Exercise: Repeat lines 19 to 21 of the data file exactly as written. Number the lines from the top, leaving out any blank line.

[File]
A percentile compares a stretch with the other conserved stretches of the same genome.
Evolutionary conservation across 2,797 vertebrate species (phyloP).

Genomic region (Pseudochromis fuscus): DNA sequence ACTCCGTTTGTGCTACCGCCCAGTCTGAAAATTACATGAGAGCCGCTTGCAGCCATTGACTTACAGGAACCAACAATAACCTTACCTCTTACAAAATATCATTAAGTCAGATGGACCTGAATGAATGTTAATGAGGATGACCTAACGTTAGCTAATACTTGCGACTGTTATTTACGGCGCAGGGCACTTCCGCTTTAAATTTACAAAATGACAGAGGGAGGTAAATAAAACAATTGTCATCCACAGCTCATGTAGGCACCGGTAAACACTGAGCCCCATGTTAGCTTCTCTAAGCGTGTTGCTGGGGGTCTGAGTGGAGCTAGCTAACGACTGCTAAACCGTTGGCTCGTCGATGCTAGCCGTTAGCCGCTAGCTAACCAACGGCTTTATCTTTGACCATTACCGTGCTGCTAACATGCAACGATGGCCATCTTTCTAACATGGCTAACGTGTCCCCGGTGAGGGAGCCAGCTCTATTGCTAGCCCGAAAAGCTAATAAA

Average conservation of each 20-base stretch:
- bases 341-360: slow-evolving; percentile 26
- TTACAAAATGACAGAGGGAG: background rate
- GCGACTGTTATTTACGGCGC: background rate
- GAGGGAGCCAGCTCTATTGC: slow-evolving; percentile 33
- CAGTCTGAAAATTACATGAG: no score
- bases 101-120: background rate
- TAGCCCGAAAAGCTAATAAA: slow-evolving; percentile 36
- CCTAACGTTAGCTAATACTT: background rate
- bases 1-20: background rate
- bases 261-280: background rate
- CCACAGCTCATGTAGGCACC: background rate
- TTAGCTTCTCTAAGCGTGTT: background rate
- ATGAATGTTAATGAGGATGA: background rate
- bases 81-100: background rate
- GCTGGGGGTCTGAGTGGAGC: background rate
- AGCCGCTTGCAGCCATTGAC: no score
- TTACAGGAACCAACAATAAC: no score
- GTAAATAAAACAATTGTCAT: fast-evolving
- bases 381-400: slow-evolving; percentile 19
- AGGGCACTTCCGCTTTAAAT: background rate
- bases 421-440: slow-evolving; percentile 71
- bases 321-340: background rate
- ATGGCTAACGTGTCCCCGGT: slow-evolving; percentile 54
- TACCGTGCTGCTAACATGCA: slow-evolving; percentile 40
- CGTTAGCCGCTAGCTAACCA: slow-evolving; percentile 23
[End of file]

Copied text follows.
- GCTGGGGGTCTGAGTGGAGC: background rate
- AGCCGCTTGCAGCCATTGAC: no score
- TTACAGGAACCAACAATAAC: no score